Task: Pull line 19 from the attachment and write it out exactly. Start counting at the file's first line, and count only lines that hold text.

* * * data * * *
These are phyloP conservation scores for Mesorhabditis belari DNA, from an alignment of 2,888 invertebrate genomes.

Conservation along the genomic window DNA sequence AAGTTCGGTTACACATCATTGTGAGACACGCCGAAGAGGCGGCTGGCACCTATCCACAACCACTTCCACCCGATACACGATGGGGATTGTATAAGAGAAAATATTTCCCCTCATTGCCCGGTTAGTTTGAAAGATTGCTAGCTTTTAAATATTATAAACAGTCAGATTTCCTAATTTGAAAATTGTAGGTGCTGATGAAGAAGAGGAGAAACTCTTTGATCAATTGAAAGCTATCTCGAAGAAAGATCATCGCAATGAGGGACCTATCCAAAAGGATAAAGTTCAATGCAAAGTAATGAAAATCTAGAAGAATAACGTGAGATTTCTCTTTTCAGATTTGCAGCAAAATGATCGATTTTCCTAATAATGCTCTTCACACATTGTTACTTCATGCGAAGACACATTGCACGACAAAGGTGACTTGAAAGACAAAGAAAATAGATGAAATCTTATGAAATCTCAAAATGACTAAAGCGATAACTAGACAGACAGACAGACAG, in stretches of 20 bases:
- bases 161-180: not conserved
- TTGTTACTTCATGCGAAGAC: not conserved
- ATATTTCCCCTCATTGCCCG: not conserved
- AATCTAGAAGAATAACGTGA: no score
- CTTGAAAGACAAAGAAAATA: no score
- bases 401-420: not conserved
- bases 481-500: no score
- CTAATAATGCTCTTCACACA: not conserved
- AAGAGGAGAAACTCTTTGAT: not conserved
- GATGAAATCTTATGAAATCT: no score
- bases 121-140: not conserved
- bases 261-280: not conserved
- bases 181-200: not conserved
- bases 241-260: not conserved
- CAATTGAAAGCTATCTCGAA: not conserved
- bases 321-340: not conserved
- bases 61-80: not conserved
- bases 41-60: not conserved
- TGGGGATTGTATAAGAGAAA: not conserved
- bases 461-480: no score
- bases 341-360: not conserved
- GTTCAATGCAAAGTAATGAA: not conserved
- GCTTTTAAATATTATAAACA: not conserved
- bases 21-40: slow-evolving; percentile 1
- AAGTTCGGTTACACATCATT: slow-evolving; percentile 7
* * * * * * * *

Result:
- bases 61-80: not conserved